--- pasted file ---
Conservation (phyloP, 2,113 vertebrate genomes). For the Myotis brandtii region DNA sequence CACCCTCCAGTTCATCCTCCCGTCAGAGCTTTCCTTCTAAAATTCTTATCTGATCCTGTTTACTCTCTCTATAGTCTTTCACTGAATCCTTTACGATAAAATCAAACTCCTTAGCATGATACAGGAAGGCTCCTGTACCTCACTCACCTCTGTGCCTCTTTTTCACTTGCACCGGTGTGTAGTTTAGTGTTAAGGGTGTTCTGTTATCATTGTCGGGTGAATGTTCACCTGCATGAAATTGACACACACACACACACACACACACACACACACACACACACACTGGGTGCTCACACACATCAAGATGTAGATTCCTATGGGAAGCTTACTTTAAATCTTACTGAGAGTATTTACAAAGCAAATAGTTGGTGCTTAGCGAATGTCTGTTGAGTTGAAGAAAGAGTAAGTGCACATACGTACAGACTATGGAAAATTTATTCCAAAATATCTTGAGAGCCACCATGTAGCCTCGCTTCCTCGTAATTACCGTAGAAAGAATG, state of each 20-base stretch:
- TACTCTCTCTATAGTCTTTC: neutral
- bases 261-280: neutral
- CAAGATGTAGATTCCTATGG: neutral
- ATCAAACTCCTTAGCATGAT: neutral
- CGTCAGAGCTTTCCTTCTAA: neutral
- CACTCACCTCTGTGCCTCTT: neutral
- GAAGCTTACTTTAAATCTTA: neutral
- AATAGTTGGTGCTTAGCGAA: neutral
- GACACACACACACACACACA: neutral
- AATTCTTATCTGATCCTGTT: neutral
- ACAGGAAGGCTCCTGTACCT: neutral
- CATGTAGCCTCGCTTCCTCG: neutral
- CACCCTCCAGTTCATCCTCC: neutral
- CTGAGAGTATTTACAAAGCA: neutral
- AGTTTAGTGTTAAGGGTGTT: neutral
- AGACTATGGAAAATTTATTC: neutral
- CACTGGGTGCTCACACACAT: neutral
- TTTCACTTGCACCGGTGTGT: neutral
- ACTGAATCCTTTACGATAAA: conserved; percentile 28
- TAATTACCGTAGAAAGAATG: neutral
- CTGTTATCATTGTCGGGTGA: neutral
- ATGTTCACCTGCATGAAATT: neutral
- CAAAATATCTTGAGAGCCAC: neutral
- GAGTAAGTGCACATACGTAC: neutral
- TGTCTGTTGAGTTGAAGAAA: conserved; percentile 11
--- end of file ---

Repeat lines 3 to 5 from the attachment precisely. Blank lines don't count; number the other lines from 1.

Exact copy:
- bases 261-280: neutral
- CAAGATGTAGATTCCTATGG: neutral
- ATCAAACTCCTTAGCATGAT: neutral